Investors are captivated by hot IPOs because they’re the earliest opportunity to invest in an exciting company. But you can earn fantastic gains even if you miss that eye-catching first-day pop if that company is built for long-term success. All three companies I’m featuring today are challengers that are changing how business is done in their respective industries. Lemonade (NYSE:LMND), Airbnb (NASDAQ:ABNB), and Affirm Holdings (NASDAQ:AFRM) have a lot to offer investors even after their initial public offerings and are worth watching.
Consumer-centric insurance technology
While fintech (financial technology) has changed the way people bank and make purchases, insurance has been largely left out of the revolution. Enter Lemonade, which is trying to upgrade insurance for the 21st century.
Lemonade offers homeowners, renters, and pet insurance in the U.S. and several other countries. It prides itself on “instant everything,” and uses behavioral economics and artificial intelligence to offer policies and approve claims completely online. Lemonade’s intake chatbot asks the applicant questions to determine accurate pricing and give a quote in seconds. About 30% of claims are taken care of by another bot in as little as three minutes, and approved funds are instantly transferred to the claimant’s bank account. The company keeps a flat 25% fee from each policy and passes on the rest to a third-party reinsurer to handle claims. Customers can donate remaining money after claims and payments to a charity of their choosing.
Lemonade has traditional insurance companies as its competitors, but there isn’t any other home insurance company that’s digitally focused, putting it in a class by itself. The transparent and customer-friendly approach to a normally unappealing part of life is clearly resonating with homeowners and renters, as the company topped 1 million customers in December in only four years of operation.
Other notable signs of progress are gross earned premium, which increased 104% in the third quarter of 2020, and gross loss ratio, which decreased 8 percentage points over the prior year to 72%.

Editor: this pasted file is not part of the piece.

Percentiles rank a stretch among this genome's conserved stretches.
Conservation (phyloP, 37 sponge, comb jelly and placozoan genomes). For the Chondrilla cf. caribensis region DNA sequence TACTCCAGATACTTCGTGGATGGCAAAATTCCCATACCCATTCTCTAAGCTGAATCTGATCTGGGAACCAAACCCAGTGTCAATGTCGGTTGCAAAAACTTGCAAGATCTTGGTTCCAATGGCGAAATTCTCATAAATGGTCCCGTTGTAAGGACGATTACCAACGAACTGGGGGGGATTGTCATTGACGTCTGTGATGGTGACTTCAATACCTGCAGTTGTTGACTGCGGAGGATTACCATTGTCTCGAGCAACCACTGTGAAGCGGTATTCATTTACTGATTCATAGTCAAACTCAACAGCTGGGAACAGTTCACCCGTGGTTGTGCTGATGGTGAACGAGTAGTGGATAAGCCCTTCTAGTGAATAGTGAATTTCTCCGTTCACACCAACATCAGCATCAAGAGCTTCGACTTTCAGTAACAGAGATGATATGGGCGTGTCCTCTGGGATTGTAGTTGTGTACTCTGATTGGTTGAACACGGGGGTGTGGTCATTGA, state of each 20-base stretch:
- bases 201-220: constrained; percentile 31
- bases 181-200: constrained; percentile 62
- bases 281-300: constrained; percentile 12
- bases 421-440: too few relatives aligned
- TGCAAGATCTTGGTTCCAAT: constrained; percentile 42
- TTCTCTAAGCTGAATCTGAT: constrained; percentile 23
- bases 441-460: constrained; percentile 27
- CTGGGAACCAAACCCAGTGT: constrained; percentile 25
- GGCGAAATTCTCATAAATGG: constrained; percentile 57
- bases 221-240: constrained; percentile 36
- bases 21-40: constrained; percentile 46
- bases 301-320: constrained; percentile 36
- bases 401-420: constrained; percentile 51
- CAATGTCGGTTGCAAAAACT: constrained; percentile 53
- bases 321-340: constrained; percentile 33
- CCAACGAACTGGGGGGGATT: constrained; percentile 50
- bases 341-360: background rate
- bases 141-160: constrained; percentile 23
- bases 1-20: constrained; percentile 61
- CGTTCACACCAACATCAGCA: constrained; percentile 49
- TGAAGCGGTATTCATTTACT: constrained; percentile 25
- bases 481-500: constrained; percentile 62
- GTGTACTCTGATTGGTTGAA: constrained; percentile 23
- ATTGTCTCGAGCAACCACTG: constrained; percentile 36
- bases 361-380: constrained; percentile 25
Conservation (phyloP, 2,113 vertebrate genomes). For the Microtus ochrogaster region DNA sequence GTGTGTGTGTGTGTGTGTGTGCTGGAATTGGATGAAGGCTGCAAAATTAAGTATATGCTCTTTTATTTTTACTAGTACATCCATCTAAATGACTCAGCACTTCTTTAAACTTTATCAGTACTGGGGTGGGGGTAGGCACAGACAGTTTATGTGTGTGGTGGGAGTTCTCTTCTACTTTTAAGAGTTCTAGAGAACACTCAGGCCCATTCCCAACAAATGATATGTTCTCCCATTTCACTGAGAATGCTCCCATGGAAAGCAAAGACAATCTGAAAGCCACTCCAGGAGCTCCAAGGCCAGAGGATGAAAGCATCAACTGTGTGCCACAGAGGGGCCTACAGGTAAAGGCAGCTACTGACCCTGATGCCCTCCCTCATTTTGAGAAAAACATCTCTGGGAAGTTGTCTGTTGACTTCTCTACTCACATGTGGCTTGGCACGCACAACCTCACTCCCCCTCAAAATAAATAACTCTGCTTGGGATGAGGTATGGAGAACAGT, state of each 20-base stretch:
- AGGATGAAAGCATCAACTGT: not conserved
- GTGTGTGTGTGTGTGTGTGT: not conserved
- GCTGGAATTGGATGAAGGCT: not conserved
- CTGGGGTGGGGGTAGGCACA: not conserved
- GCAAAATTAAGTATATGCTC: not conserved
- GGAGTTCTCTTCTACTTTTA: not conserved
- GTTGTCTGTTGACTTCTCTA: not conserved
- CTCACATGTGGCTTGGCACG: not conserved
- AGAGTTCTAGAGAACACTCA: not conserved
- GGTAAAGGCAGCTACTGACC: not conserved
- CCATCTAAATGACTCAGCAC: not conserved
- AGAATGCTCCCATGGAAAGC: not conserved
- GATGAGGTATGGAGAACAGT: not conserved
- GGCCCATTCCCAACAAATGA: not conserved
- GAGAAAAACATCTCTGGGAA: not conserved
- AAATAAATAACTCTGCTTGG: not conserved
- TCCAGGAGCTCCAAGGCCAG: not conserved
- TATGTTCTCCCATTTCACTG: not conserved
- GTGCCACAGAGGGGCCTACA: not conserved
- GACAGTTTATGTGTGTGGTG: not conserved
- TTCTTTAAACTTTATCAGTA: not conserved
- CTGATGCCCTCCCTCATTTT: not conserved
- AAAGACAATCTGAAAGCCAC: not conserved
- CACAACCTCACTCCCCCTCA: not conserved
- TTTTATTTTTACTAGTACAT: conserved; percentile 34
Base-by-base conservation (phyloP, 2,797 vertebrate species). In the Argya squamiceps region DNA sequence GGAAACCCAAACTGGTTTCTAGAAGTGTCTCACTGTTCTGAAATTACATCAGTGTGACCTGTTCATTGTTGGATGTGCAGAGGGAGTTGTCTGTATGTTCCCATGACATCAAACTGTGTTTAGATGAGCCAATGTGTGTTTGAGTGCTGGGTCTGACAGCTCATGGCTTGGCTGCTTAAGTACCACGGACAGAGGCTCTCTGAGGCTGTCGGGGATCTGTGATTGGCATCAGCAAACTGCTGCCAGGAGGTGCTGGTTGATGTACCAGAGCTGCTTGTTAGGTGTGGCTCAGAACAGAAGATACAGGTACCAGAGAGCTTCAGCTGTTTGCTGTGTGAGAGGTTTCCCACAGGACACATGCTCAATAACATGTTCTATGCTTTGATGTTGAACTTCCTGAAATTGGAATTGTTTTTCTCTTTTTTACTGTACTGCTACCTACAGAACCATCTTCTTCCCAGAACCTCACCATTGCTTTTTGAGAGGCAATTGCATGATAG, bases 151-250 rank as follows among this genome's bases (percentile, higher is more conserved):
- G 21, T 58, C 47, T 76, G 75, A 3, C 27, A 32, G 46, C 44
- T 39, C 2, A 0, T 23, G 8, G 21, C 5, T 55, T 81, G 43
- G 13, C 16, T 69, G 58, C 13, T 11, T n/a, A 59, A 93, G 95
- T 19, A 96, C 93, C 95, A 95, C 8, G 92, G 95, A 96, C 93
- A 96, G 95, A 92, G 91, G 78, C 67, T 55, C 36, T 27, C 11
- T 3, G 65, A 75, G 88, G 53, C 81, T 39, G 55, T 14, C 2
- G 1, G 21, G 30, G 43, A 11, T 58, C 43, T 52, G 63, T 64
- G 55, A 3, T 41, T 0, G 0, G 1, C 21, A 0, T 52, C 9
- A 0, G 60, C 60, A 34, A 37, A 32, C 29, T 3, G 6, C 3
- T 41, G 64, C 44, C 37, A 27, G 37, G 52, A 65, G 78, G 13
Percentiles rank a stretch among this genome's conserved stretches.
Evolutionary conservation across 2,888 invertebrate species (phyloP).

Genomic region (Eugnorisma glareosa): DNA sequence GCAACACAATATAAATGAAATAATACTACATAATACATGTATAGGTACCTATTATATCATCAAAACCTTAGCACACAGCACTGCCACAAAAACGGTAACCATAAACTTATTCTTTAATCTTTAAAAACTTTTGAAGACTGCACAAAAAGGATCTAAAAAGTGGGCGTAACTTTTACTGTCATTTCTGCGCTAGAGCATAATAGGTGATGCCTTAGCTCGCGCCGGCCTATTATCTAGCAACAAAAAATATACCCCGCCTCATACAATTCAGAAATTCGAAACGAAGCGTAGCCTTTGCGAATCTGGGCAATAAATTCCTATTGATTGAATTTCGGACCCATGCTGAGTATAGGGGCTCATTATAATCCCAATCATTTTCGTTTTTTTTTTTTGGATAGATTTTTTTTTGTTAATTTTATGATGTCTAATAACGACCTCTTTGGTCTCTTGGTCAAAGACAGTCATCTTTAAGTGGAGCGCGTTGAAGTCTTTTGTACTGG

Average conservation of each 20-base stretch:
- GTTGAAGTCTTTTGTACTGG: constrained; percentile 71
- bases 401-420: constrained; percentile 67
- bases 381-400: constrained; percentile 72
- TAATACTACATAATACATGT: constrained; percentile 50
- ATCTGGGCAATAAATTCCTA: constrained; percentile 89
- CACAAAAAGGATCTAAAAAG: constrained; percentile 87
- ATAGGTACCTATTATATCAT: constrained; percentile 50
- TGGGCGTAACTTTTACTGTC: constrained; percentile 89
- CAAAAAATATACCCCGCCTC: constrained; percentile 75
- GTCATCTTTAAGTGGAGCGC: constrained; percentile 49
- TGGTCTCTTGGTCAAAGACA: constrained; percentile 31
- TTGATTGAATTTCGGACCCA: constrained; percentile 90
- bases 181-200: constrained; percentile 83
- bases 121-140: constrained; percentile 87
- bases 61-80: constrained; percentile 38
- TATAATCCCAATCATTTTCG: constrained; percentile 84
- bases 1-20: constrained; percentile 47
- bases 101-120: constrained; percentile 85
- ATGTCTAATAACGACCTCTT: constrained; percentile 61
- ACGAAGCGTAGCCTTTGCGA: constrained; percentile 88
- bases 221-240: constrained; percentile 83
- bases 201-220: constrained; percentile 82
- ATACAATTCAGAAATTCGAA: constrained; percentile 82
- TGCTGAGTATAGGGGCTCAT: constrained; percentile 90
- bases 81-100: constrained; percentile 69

I’m a big fan of Lemonade, and I think it has tons of value for investors as it disrupts the insurance industry and gains millions of customers. Even at an outsized valuation of 88 times sales at recent prices, Lemonade is a stock you should be keeping an eye on.
Airbnb has upended the travel industry by creating a marketplace for global house and room rentals and experiences. The company’s debut in December was one of the hottest IPOs in 2020, and the price is up 45% in 2021.
It’s not all rosy. Gross booking volume (GBV) decreased 39% in the first nine months of 2020 and revenue decreased 32% as the pandemic crushed the travel industry.Airbnb is still operating at a loss, and a steep one — $700 million for the first nine months of 2021.
But that loss is an improvement of $375 million over the prior year. And even though the company expects more pain in the short term due to COVID-19, management sees a $3.4 trillion total addressable market — and a path toward growth by investing in its brand and connections to unlock more hosting and engage its market, and innovating through its web site. We can see the strength of Airbnb’s model in its pre-pandemic growth: GBV increased 29% in 2019, while revenue increased 32%.
As vaccines roll out, the economy is gearing up for a travel resurgence, and Airbnb is going to be one of the recipients of pent-up demand. The company’s operating model, as a marketplace for vacation rentals, is asset-light, making it agile and easily scalable. It’s the future of travel, creating experiences in places unreachable before.
In the meantime, shares are trading at 32 times sales, which is quite high, but lower than the other stocks on this list. Even if investors are put off by the valuation, there’s a lot of potential here, and you should definitely keep it on your watch list.
Creative ways to make expensive purchases affordable
Affirm was one of the first IPOs of 2021, and it’s already up 18% from its opening price on the first day of trading.
Affirm sees itself as an alternative to credit cards, and it offers buy now, pay later options so customers can more easily afford big purchases. The company sees this as a win-win for customers, who can get what they need without hidden interest or late fees, and merchants, who make more sales. Affirm gets money from both of those sides as well, in the form of payment processing fees for merchants and interest payments from customers.
The company’s services are available through 6,500 merchant partners, including Walmart and Best Buy. Revenue increased 93% over the prior year in 2020, and gross merchandise volume grew 77%.
Affirm’s biggest sales partner is Peloton Interactive, which accounts for roughly 30% of total sales. But it recently inked a deal with Shopify to be its exclusive partner for buy now, pay later services, which should be another huge revenue boost.
It has yet to turn a profit, but as it increases its partner count and gains new, happy customers, it envisions a cyclical effect where both increase, leading to higher revenue and profits. I wouldn’t recommend a buy here just yet, but it’s one to keep on your watch list.